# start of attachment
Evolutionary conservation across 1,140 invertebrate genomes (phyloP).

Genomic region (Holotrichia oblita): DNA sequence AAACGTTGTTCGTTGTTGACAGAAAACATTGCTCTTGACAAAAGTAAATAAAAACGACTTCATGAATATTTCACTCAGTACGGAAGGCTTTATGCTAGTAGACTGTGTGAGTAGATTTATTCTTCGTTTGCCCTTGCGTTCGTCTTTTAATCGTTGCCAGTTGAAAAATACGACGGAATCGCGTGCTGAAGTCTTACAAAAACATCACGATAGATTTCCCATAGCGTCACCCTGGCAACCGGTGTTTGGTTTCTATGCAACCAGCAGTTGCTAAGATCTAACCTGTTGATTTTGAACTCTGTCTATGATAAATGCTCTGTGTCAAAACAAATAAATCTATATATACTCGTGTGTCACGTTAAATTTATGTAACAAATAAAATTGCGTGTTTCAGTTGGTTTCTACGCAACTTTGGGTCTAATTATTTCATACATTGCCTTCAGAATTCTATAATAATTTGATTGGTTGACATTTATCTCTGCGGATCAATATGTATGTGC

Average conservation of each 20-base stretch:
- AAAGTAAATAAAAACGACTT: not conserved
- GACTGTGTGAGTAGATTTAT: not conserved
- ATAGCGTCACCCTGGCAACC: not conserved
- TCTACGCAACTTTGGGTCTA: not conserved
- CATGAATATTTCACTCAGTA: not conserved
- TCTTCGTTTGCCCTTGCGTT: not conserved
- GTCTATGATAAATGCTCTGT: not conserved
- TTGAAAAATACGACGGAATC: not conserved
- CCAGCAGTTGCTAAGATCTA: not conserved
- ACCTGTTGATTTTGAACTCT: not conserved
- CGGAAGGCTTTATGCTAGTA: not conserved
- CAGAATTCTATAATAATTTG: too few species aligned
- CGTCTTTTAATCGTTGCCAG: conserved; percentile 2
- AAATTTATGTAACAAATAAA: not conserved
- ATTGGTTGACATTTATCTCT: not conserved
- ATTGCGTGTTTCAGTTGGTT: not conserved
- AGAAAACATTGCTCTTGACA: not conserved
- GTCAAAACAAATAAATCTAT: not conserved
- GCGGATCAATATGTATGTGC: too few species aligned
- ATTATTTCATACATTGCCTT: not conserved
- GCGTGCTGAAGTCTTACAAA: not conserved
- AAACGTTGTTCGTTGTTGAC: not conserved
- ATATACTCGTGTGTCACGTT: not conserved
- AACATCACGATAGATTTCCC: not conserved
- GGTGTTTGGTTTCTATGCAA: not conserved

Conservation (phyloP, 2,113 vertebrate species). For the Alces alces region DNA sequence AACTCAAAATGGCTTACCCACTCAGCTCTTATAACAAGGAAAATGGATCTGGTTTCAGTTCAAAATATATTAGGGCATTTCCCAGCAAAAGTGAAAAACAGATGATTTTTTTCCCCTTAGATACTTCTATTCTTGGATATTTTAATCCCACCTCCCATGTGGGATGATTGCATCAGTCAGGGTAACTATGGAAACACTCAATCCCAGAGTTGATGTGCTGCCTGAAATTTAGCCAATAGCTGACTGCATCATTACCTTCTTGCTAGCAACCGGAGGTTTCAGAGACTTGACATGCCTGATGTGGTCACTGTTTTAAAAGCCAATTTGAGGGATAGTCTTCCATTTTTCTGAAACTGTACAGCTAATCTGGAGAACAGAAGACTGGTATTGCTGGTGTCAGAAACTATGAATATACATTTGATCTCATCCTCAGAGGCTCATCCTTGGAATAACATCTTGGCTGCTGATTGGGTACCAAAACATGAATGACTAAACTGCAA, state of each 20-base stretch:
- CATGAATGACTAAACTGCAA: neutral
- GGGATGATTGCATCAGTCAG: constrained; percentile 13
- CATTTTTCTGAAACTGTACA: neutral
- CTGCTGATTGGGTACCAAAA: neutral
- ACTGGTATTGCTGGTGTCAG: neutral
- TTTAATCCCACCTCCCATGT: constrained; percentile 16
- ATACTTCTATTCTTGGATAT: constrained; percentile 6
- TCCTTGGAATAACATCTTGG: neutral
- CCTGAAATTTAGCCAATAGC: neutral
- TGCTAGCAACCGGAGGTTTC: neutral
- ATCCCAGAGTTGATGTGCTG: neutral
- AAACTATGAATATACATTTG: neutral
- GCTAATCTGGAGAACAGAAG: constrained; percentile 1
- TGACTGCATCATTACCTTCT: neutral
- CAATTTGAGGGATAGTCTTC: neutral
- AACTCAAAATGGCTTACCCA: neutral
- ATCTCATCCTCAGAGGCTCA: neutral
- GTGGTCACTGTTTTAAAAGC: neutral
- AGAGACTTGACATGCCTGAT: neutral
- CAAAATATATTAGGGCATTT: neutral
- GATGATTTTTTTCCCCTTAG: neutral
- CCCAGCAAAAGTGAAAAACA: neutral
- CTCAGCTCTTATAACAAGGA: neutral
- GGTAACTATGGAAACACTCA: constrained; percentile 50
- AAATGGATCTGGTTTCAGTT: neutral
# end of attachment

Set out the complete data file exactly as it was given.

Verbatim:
Evolutionary conservation across 1,140 invertebrate genomes (phyloP).

Genomic region (Holotrichia oblita): DNA sequence AAACGTTGTTCGTTGTTGACAGAAAACATTGCTCTTGACAAAAGTAAATAAAAACGACTTCATGAATATTTCACTCAGTACGGAAGGCTTTATGCTAGTAGACTGTGTGAGTAGATTTATTCTTCGTTTGCCCTTGCGTTCGTCTTTTAATCGTTGCCAGTTGAAAAATACGACGGAATCGCGTGCTGAAGTCTTACAAAAACATCACGATAGATTTCCCATAGCGTCACCCTGGCAACCGGTGTTTGGTTTCTATGCAACCAGCAGTTGCTAAGATCTAACCTGTTGATTTTGAACTCTGTCTATGATAAATGCTCTGTGTCAAAACAAATAAATCTATATATACTCGTGTGTCACGTTAAATTTATGTAACAAATAAAATTGCGTGTTTCAGTTGGTTTCTACGCAACTTTGGGTCTAATTATTTCATACATTGCCTTCAGAATTCTATAATAATTTGATTGGTTGACATTTATCTCTGCGGATCAATATGTATGTGC

Average conservation of each 20-base stretch:
- AAAGTAAATAAAAACGACTT: not conserved
- GACTGTGTGAGTAGATTTAT: not conserved
- ATAGCGTCACCCTGGCAACC: not conserved
- TCTACGCAACTTTGGGTCTA: not conserved
- CATGAATATTTCACTCAGTA: not conserved
- TCTTCGTTTGCCCTTGCGTT: not conserved
- GTCTATGATAAATGCTCTGT: not conserved
- TTGAAAAATACGACGGAATC: not conserved
- CCAGCAGTTGCTAAGATCTA: not conserved
- ACCTGTTGATTTTGAACTCT: not conserved
- CGGAAGGCTTTATGCTAGTA: not conserved
- CAGAATTCTATAATAATTTG: too few species aligned
- CGTCTTTTAATCGTTGCCAG: conserved; percentile 2
- AAATTTATGTAACAAATAAA: not conserved
- ATTGGTTGACATTTATCTCT: not conserved
- ATTGCGTGTTTCAGTTGGTT: not conserved
- AGAAAACATTGCTCTTGACA: not conserved
- GTCAAAACAAATAAATCTAT: not conserved
- GCGGATCAATATGTATGTGC: too few species aligned
- ATTATTTCATACATTGCCTT: not conserved
- GCGTGCTGAAGTCTTACAAA: not conserved
- AAACGTTGTTCGTTGTTGAC: not conserved
- ATATACTCGTGTGTCACGTT: not conserved
- AACATCACGATAGATTTCCC: not conserved
- GGTGTTTGGTTTCTATGCAA: not conserved

Conservation (phyloP, 2,113 vertebrate species). For the Alces alces region DNA sequence AACTCAAAATGGCTTACCCACTCAGCTCTTATAACAAGGAAAATGGATCTGGTTTCAGTTCAAAATATATTAGGGCATTTCCCAGCAAAAGTGAAAAACAGATGATTTTTTTCCCCTTAGATACTTCTATTCTTGGATATTTTAATCCCACCTCCCATGTGGGATGATTGCATCAGTCAGGGTAACTATGGAAACACTCAATCCCAGAGTTGATGTGCTGCCTGAAATTTAGCCAATAGCTGACTGCATCATTACCTTCTTGCTAGCAACCGGAGGTTTCAGAGACTTGACATGCCTGATGTGGTCACTGTTTTAAAAGCCAATTTGAGGGATAGTCTTCCATTTTTCTGAAACTGTACAGCTAATCTGGAGAACAGAAGACTGGTATTGCTGGTGTCAGAAACTATGAATATACATTTGATCTCATCCTCAGAGGCTCATCCTTGGAATAACATCTTGGCTGCTGATTGGGTACCAAAACATGAATGACTAAACTGCAA, state of each 20-base stretch:
- CATGAATGACTAAACTGCAA: neutral
- GGGATGATTGCATCAGTCAG: constrained; percentile 13
- CATTTTTCTGAAACTGTACA: neutral
- CTGCTGATTGGGTACCAAAA: neutral
- ACTGGTATTGCTGGTGTCAG: neutral
- TTTAATCCCACCTCCCATGT: constrained; percentile 16
- ATACTTCTATTCTTGGATAT: constrained; percentile 6
- TCCTTGGAATAACATCTTGG: neutral
- CCTGAAATTTAGCCAATAGC: neutral
- TGCTAGCAACCGGAGGTTTC: neutral
- ATCCCAGAGTTGATGTGCTG: neutral
- AAACTATGAATATACATTTG: neutral
- GCTAATCTGGAGAACAGAAG: constrained; percentile 1
- TGACTGCATCATTACCTTCT: neutral
- CAATTTGAGGGATAGTCTTC: neutral
- AACTCAAAATGGCTTACCCA: neutral
- ATCTCATCCTCAGAGGCTCA: neutral
- GTGGTCACTGTTTTAAAAGC: neutral
- AGAGACTTGACATGCCTGAT: neutral
- CAAAATATATTAGGGCATTT: neutral
- GATGATTTTTTTCCCCTTAG: neutral
- CCCAGCAAAAGTGAAAAACA: neutral
- CTCAGCTCTTATAACAAGGA: neutral
- GGTAACTATGGAAACACTCA: constrained; percentile 50
- AAATGGATCTGGTTTCAGTT: neutral